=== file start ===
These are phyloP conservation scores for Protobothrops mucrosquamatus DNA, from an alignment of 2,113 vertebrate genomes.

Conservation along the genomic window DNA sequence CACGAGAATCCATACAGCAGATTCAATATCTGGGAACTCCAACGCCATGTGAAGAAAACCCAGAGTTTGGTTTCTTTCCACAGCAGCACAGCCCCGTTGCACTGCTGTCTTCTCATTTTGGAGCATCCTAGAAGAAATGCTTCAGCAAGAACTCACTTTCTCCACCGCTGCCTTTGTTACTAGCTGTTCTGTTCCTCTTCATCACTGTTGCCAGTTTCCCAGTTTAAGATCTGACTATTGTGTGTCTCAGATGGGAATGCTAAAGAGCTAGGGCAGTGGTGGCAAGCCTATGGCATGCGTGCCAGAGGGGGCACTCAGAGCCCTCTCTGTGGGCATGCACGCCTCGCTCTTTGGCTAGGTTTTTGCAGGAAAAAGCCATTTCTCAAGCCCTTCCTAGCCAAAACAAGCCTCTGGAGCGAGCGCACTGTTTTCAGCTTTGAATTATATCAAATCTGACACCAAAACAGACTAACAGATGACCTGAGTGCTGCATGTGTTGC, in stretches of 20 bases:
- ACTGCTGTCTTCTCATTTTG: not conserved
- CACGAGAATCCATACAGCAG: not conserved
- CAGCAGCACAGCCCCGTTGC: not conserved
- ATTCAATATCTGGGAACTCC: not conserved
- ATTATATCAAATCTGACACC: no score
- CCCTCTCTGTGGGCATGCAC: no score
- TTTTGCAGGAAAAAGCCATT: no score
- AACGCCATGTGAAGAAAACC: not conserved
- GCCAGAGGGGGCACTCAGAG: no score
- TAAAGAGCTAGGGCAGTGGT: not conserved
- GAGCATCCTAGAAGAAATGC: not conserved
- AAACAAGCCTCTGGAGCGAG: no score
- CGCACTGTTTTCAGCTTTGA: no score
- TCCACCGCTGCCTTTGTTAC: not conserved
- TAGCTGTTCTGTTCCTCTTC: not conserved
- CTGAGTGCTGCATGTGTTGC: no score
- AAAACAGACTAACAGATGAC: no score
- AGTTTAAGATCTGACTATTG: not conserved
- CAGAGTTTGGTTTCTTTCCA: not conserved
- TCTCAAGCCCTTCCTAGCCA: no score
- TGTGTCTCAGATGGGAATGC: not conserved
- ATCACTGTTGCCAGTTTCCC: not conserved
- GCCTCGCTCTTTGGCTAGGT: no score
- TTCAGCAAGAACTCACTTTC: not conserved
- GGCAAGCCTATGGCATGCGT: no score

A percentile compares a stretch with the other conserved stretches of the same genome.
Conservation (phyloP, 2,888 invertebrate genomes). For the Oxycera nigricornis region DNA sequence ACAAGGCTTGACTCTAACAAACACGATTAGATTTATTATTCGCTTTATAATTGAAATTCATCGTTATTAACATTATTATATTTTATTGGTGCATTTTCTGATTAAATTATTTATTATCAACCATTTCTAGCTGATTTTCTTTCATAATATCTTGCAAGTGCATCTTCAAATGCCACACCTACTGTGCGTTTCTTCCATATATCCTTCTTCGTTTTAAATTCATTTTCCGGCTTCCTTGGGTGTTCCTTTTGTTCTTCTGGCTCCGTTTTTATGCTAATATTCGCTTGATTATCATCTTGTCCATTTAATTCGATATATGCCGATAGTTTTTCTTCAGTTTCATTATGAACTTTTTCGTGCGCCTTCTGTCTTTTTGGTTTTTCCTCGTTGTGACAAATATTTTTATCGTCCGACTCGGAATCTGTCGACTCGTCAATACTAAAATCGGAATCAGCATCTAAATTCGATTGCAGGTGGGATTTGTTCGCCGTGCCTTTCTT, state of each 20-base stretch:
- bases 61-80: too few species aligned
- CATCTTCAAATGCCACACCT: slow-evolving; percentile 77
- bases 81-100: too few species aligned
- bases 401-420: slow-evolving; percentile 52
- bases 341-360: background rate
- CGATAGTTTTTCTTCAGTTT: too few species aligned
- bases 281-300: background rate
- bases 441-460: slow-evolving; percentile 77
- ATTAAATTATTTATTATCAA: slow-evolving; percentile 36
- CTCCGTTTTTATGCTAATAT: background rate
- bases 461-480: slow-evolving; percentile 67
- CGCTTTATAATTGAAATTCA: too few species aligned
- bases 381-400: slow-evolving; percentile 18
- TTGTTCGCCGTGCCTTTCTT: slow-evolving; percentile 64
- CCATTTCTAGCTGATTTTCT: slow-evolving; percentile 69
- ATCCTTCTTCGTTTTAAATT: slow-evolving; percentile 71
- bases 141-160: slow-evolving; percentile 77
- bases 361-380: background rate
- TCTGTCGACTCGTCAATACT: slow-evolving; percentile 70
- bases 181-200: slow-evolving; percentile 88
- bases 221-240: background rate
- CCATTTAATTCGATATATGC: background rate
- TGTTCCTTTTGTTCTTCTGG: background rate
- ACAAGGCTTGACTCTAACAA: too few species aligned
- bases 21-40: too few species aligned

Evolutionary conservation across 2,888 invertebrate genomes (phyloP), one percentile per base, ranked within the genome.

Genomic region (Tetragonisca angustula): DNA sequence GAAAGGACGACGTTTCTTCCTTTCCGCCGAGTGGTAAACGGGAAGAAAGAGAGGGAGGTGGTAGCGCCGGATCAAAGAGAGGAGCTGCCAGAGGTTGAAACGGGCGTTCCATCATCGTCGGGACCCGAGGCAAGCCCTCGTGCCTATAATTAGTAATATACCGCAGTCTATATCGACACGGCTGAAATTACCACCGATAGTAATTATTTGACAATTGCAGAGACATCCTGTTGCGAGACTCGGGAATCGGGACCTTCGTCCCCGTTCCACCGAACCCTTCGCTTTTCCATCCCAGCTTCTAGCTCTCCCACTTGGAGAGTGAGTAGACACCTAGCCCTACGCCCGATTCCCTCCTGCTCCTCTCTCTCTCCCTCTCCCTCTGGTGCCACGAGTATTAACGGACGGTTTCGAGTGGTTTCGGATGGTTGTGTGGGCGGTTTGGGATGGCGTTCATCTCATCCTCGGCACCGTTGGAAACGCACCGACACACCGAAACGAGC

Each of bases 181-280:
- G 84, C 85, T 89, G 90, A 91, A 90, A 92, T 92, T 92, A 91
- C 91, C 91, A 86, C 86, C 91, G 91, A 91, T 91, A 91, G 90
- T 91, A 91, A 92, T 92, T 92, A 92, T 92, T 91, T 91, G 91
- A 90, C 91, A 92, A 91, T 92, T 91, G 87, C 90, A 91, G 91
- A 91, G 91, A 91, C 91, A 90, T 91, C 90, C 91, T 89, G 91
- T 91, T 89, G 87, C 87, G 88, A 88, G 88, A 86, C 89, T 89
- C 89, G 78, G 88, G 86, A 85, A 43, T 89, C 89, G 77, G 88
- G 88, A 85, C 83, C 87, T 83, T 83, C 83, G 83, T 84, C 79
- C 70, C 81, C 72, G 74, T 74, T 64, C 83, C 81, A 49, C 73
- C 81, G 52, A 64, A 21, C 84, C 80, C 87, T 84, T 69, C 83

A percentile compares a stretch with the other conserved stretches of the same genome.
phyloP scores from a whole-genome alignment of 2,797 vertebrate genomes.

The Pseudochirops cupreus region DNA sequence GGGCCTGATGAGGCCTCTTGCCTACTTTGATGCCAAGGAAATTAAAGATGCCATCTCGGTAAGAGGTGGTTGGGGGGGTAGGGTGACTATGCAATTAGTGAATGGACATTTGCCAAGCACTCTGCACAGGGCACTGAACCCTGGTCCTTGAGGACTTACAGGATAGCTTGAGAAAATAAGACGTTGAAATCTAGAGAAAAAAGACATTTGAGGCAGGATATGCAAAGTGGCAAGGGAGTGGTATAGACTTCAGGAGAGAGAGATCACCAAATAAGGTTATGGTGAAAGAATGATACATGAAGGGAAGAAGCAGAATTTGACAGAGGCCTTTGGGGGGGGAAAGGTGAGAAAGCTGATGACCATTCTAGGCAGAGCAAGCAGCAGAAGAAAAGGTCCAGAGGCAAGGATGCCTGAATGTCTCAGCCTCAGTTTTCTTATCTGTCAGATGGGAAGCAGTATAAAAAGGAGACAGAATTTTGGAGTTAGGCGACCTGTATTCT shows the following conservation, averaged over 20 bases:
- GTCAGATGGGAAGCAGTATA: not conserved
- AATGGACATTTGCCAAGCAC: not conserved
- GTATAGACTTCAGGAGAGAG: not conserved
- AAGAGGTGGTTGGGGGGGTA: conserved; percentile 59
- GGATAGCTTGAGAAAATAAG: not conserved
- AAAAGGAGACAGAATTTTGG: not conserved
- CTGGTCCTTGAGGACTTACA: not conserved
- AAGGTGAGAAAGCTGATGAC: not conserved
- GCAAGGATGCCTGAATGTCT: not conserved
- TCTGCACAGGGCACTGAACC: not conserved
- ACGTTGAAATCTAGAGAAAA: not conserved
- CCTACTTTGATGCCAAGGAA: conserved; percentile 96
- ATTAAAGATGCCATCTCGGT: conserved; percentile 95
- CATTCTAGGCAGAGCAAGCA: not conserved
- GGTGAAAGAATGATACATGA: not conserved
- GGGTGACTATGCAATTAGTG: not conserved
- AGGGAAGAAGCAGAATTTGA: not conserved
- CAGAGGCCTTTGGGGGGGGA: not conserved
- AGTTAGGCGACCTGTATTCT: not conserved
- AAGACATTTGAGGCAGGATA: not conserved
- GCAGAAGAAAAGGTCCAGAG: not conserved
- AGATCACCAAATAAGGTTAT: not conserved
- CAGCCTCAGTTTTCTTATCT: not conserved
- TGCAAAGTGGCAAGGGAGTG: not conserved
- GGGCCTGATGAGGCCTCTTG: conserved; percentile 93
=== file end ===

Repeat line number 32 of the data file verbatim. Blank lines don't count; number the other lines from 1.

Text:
- bases 81-100: too few species aligned